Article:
The discovery of so-called deep life—and the subsequent recognition that ultra-subterranean organisms are, like everybody else, actively altering their habitats to suit themselves—was mostly greeted with blank stares both within and without the world of science. But the paradigm-shifting findings keep piling up: Underworld microbiota can join together to form highly organized colonies. In place of electron transport systems, they grow electrically conductive nanowires and transfer electrons into the minerals around them. Many use hydrogen as an energy source. At least one runs on the energy released through radioactive decay. Some have arsenic instead of phosphorus in their DNA.
What if we knew that the planet’s mineral underworld was actually an ecosystem?
And this: by weight, more than half of all life on Earth likely lies within deep geological strata.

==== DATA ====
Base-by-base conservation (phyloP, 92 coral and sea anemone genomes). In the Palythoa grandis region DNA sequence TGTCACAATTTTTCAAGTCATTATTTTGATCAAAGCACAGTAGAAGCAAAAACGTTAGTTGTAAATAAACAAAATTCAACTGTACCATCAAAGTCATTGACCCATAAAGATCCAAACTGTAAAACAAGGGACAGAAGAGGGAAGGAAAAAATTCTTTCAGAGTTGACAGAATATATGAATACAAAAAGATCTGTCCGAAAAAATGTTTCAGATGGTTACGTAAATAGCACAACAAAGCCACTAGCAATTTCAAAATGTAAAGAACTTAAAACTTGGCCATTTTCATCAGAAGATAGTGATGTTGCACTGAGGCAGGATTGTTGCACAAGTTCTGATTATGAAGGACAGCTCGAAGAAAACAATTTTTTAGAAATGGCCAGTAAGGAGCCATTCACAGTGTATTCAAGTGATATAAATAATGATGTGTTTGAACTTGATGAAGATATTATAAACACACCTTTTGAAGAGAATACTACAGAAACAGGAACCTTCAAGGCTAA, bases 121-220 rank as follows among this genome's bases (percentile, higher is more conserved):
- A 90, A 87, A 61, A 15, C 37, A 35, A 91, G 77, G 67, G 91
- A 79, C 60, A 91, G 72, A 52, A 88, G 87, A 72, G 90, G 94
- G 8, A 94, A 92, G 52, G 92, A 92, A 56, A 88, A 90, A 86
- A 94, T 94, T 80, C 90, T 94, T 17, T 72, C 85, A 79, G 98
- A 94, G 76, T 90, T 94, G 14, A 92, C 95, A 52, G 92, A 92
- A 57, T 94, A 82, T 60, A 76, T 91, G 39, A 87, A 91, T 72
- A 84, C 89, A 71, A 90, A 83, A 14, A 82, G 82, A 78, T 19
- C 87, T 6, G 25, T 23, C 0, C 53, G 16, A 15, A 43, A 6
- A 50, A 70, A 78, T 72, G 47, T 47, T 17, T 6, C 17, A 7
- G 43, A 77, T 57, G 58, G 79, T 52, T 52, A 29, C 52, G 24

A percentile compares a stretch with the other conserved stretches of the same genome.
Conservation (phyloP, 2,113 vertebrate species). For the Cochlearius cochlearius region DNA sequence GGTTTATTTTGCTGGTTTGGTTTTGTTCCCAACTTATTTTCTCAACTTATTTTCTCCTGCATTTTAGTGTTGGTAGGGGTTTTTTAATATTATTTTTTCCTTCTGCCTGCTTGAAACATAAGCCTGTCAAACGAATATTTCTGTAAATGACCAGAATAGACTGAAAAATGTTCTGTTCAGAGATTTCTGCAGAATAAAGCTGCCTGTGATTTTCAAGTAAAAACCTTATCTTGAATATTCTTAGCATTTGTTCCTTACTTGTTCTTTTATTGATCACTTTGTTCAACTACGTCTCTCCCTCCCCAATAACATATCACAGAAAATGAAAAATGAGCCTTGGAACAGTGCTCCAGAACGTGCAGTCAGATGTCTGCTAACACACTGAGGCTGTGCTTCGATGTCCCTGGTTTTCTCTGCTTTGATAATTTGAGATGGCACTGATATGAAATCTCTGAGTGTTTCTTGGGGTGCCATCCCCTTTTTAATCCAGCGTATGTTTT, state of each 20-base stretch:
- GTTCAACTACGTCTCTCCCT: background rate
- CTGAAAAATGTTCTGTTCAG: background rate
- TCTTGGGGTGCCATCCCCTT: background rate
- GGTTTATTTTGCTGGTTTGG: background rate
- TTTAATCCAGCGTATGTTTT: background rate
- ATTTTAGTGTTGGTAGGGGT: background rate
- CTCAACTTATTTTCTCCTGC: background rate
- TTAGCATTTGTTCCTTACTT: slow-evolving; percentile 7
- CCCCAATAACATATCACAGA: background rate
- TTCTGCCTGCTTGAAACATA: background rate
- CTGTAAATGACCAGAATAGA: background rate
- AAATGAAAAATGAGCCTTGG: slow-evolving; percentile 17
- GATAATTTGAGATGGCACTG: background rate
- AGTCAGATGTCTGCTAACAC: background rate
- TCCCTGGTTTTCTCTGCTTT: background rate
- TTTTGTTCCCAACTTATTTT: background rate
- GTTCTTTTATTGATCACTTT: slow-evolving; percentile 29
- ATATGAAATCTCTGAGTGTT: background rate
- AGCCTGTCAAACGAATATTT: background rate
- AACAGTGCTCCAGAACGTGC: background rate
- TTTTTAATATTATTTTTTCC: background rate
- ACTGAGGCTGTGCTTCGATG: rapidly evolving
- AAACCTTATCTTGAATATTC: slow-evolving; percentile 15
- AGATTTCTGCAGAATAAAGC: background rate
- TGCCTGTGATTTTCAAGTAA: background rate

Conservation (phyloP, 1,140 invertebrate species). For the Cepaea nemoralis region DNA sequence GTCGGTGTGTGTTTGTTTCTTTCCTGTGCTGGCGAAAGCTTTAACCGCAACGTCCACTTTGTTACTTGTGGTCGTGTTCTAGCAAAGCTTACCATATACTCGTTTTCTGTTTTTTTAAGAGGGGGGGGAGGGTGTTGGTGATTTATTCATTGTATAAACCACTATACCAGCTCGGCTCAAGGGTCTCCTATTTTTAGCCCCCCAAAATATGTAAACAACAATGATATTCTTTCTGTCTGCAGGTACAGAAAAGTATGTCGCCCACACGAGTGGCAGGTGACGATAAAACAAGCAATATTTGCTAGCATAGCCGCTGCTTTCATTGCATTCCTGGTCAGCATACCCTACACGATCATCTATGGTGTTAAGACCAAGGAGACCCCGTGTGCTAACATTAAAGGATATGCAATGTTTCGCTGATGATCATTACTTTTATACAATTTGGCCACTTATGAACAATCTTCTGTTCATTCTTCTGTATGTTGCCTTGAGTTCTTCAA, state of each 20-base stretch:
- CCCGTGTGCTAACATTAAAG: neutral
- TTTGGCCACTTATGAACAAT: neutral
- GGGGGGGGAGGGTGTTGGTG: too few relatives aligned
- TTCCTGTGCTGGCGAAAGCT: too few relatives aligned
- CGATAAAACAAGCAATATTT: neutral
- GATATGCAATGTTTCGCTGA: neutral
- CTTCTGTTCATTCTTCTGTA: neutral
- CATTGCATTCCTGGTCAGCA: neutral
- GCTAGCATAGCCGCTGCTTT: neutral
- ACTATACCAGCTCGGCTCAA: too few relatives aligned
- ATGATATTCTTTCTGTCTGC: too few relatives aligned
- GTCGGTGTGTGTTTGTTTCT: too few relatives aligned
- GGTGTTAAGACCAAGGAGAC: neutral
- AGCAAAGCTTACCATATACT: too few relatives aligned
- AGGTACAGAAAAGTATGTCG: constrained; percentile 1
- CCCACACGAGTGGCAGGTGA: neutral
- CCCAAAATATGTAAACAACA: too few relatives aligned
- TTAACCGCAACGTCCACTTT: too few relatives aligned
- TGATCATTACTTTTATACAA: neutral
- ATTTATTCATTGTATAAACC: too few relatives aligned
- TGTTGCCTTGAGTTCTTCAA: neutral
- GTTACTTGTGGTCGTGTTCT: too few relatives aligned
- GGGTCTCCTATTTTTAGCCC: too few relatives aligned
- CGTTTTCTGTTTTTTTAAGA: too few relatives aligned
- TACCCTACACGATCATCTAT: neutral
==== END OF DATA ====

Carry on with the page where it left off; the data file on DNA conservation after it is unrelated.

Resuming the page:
And this: as a major player in element cycling, deep life may be contributing to climate stability.
Finally, last summer, came the headline-grabbing find from a South African gold mine: roundworms—multicellular, wiggly, visible-to-the-naked-eye worms—were pulled from a pool of scalding water more than three kilometers under the Earth’s crust. And suddenly, everyone was talking about . . .
Yes, Mars. As in this headline from the Washington Post: “‘Worms from Hell’ Un-earth Possibilities for Extraterrestrial Life.”
Mars is not where this news sent me. Instead, it propelled me into my own backyard to lie on the grass and think once again about the Marcellus Shale, the bedrock below me, that old methane-pocked seafloor sprawled below upstate New York, which now lies firmly in the crosshairs of the world’s biggest energy companies. Their plan, which creeps ever closer, is to blanket the above ground landscape with drill rigs, condensers, and pipelines and blast the subterranean landscape with explosives, chemicals, and immense amounts of water until the shale layer a mile below fractures and gives up its gas. That’s called fracking.